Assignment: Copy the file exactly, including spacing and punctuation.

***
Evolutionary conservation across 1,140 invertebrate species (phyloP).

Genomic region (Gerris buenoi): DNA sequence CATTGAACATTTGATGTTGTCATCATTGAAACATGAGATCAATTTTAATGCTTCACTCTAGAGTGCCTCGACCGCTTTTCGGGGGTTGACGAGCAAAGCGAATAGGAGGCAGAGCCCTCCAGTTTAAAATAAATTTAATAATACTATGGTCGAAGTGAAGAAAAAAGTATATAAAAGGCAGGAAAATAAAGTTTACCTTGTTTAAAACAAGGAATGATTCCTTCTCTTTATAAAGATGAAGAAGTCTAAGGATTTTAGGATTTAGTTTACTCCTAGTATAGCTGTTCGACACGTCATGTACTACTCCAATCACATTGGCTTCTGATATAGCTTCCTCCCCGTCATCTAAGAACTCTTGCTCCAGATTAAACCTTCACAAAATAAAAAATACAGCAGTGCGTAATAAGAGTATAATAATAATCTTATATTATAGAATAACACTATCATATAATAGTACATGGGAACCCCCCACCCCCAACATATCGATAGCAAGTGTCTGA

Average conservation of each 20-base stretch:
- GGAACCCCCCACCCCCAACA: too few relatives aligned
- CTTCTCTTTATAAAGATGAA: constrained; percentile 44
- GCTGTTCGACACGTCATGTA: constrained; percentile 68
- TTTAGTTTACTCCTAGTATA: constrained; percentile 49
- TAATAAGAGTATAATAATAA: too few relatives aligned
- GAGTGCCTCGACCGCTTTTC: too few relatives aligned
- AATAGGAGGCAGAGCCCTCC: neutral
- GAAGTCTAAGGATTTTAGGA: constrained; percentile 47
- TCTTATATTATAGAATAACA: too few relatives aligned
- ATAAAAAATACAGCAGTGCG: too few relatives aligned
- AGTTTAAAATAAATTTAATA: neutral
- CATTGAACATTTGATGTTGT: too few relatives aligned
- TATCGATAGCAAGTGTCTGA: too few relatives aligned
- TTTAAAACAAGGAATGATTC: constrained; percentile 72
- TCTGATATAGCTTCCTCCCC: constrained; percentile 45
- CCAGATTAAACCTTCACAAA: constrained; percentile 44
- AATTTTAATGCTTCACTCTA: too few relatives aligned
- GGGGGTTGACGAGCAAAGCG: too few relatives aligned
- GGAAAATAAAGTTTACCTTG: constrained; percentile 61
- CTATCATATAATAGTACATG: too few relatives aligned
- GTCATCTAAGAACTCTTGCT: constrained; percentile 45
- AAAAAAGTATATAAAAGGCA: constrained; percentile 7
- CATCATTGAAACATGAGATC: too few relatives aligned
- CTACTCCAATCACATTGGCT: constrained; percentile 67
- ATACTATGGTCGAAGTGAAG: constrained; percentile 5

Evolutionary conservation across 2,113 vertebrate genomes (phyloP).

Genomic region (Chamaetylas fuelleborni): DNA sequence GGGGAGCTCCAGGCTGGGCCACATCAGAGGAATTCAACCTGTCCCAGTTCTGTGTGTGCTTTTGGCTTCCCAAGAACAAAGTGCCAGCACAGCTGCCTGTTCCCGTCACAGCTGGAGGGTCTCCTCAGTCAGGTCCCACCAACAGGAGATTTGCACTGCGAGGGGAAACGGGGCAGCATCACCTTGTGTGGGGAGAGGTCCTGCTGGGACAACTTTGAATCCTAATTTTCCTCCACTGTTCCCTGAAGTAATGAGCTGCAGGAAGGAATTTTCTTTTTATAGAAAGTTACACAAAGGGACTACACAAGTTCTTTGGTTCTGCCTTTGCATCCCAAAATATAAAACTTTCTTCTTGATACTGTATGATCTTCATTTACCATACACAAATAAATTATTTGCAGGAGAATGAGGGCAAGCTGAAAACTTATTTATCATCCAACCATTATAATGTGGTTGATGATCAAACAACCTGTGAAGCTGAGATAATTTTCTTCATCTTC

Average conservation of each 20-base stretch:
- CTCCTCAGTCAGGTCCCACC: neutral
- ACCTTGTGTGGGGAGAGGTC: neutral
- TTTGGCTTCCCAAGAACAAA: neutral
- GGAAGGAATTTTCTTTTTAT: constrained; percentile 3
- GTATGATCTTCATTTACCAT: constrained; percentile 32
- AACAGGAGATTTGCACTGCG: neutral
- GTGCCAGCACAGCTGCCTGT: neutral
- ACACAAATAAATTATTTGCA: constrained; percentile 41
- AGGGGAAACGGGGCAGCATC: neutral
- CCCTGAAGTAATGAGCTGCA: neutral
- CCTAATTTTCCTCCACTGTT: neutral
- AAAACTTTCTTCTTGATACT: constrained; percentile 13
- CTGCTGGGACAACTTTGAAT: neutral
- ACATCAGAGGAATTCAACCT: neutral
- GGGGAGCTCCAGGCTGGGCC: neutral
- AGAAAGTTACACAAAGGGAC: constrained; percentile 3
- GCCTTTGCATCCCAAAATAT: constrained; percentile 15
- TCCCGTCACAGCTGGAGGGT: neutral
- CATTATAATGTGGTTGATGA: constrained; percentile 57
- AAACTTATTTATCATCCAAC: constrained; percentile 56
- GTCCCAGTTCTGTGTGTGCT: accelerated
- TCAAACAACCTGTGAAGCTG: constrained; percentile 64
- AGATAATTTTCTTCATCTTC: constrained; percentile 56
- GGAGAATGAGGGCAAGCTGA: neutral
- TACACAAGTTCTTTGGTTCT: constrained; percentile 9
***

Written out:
Evolutionary conservation across 1,140 invertebrate species (phyloP).

Genomic region (Gerris buenoi): DNA sequence CATTGAACATTTGATGTTGTCATCATTGAAACATGAGATCAATTTTAATGCTTCACTCTAGAGTGCCTCGACCGCTTTTCGGGGGTTGACGAGCAAAGCGAATAGGAGGCAGAGCCCTCCAGTTTAAAATAAATTTAATAATACTATGGTCGAAGTGAAGAAAAAAGTATATAAAAGGCAGGAAAATAAAGTTTACCTTGTTTAAAACAAGGAATGATTCCTTCTCTTTATAAAGATGAAGAAGTCTAAGGATTTTAGGATTTAGTTTACTCCTAGTATAGCTGTTCGACACGTCATGTACTACTCCAATCACATTGGCTTCTGATATAGCTTCCTCCCCGTCATCTAAGAACTCTTGCTCCAGATTAAACCTTCACAAAATAAAAAATACAGCAGTGCGTAATAAGAGTATAATAATAATCTTATATTATAGAATAACACTATCATATAATAGTACATGGGAACCCCCCACCCCCAACATATCGATAGCAAGTGTCTGA

Average conservation of each 20-base stretch:
- GGAACCCCCCACCCCCAACA: too few relatives aligned
- CTTCTCTTTATAAAGATGAA: constrained; percentile 44
- GCTGTTCGACACGTCATGTA: constrained; percentile 68
- TTTAGTTTACTCCTAGTATA: constrained; percentile 49
- TAATAAGAGTATAATAATAA: too few relatives aligned
- GAGTGCCTCGACCGCTTTTC: too few relatives aligned
- AATAGGAGGCAGAGCCCTCC: neutral
- GAAGTCTAAGGATTTTAGGA: constrained; percentile 47
- TCTTATATTATAGAATAACA: too few relatives aligned
- ATAAAAAATACAGCAGTGCG: too few relatives aligned
- AGTTTAAAATAAATTTAATA: neutral
- CATTGAACATTTGATGTTGT: too few relatives aligned
- TATCGATAGCAAGTGTCTGA: too few relatives aligned
- TTTAAAACAAGGAATGATTC: constrained; percentile 72
- TCTGATATAGCTTCCTCCCC: constrained; percentile 45
- CCAGATTAAACCTTCACAAA: constrained; percentile 44
- AATTTTAATGCTTCACTCTA: too few relatives aligned
- GGGGGTTGACGAGCAAAGCG: too few relatives aligned
- GGAAAATAAAGTTTACCTTG: constrained; percentile 61
- CTATCATATAATAGTACATG: too few relatives aligned
- GTCATCTAAGAACTCTTGCT: constrained; percentile 45
- AAAAAAGTATATAAAAGGCA: constrained; percentile 7
- CATCATTGAAACATGAGATC: too few relatives aligned
- CTACTCCAATCACATTGGCT: constrained; percentile 67
- ATACTATGGTCGAAGTGAAG: constrained; percentile 5

Evolutionary conservation across 2,113 vertebrate genomes (phyloP).

Genomic region (Chamaetylas fuelleborni): DNA sequence GGGGAGCTCCAGGCTGGGCCACATCAGAGGAATTCAACCTGTCCCAGTTCTGTGTGTGCTTTTGGCTTCCCAAGAACAAAGTGCCAGCACAGCTGCCTGTTCCCGTCACAGCTGGAGGGTCTCCTCAGTCAGGTCCCACCAACAGGAGATTTGCACTGCGAGGGGAAACGGGGCAGCATCACCTTGTGTGGGGAGAGGTCCTGCTGGGACAACTTTGAATCCTAATTTTCCTCCACTGTTCCCTGAAGTAATGAGCTGCAGGAAGGAATTTTCTTTTTATAGAAAGTTACACAAAGGGACTACACAAGTTCTTTGGTTCTGCCTTTGCATCCCAAAATATAAAACTTTCTTCTTGATACTGTATGATCTTCATTTACCATACACAAATAAATTATTTGCAGGAGAATGAGGGCAAGCTGAAAACTTATTTATCATCCAACCATTATAATGTGGTTGATGATCAAACAACCTGTGAAGCTGAGATAATTTTCTTCATCTTC

Average conservation of each 20-base stretch:
- CTCCTCAGTCAGGTCCCACC: neutral
- ACCTTGTGTGGGGAGAGGTC: neutral
- TTTGGCTTCCCAAGAACAAA: neutral
- GGAAGGAATTTTCTTTTTAT: constrained; percentile 3
- GTATGATCTTCATTTACCAT: constrained; percentile 32
- AACAGGAGATTTGCACTGCG: neutral
- GTGCCAGCACAGCTGCCTGT: neutral
- ACACAAATAAATTATTTGCA: constrained; percentile 41
- AGGGGAAACGGGGCAGCATC: neutral
- CCCTGAAGTAATGAGCTGCA: neutral
- CCTAATTTTCCTCCACTGTT: neutral
- AAAACTTTCTTCTTGATACT: constrained; percentile 13
- CTGCTGGGACAACTTTGAAT: neutral
- ACATCAGAGGAATTCAACCT: neutral
- GGGGAGCTCCAGGCTGGGCC: neutral
- AGAAAGTTACACAAAGGGAC: constrained; percentile 3
- GCCTTTGCATCCCAAAATAT: constrained; percentile 15
- TCCCGTCACAGCTGGAGGGT: neutral
- CATTATAATGTGGTTGATGA: constrained; percentile 57
- AAACTTATTTATCATCCAAC: constrained; percentile 56
- GTCCCAGTTCTGTGTGTGCT: accelerated
- TCAAACAACCTGTGAAGCTG: constrained; percentile 64
- AGATAATTTTCTTCATCTTC: constrained; percentile 56
- GGAGAATGAGGGCAAGCTGA: neutral
- TACACAAGTTCTTTGGTTCT: constrained; percentile 9